Birds have been much on my mind since revisiting Anne Lamotts’ inspirational book, Bird by Bird, on Improvised Life, especially now that the New Year has come and gone, scattering in its wake a litter of broken resolutions. How is it possible that so many thoughtfully-strategized good intentions have fled my newly-reordered spiritual house already, and the year yet a month old?
I was lashing myself about this disheartening state of affairs when my studio skylights suddenly filled with hundreds of black and white birds. Crows and sea gulls wheeled overhead, casting eerie shadows. Oddly, for such raucous creatures, they were completely silent.
I pushed open the back gate to find a grinning, disheveled man in the middle of the alley holding a big white plastic cross over his head.
He was standing at the epicenter of the spiralling birds, which tightened their circle to form a perfect “O” before settling down quietly
on nearby rooftops, fences and trash cans.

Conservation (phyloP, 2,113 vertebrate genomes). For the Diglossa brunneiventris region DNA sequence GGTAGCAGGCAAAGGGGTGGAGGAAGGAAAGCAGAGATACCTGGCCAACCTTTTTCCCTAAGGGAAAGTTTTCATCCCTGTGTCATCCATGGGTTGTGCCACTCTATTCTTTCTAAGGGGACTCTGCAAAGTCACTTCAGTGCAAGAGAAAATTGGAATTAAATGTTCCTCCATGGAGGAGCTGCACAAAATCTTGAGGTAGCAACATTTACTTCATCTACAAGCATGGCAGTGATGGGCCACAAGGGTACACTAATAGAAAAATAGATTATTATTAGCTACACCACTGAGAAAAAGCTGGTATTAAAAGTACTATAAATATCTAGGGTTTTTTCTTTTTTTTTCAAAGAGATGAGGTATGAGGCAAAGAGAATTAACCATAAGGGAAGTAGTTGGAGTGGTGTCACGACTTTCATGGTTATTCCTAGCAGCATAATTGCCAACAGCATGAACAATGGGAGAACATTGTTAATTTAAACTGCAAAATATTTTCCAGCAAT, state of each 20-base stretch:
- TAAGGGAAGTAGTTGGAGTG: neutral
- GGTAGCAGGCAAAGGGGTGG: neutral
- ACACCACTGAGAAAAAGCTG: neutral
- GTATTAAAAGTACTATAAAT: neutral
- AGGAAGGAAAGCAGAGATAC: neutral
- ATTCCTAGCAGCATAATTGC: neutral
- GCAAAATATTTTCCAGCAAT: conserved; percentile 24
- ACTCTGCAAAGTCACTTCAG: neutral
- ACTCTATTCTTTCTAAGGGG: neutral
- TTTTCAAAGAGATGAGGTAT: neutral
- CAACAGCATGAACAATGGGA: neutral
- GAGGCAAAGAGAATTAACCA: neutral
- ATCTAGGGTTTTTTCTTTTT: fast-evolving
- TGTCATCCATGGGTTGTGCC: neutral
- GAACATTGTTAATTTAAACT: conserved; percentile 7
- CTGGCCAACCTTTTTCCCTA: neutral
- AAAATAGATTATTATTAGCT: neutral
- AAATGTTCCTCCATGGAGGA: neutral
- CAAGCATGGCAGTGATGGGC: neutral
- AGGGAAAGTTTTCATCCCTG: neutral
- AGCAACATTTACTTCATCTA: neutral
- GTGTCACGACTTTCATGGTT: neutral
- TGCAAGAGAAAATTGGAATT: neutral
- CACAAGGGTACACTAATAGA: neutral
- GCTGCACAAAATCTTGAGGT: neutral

I stared. He laughed. A strange, small whirlwind arose, danced, and twisted in the middle of the street, curling around us where we stood.
“Feel that wind? That’s Jehovah’s breath,” he said. “I can call Him down. He taught me to talk to the animals.”
The birds gathered closer, glistening white and glossy black. “We’re all the same to Him. He forgives us all, good and evil,
black and white, human or animal. There’s room for us all in His ark.”
He turned and shambled away down the alley, stopping briefly to call over his shoulder, “Don’t you forget that. Have a blessed New Year.”
In one mass, the birds rose and took flight, whirling up into the sky like a great plume of smoke, as silently as they’d arrived. I watched him until he turned the corner and disappeared.
Was he a madman? Was he sent? Or was it just a weird, urban coincidence: a spooky little drama that happens every day if you live in a big city?
No matter. He was right. The blessing of the New Year is that it offers us another chance to forgive our trespassers. Just as important; it reminds us to once again to begin by forgiving… ourselves.
the Guardian describing the starling murmuration season from October to March in the UK, during which thousands of starlings take to
the skies at sunset, swirling in masses before settling to roost in the reed beds and marshes. The photographs sent in by their readers are proof of the mysterious enchantment of birds.
gif via Hedviggen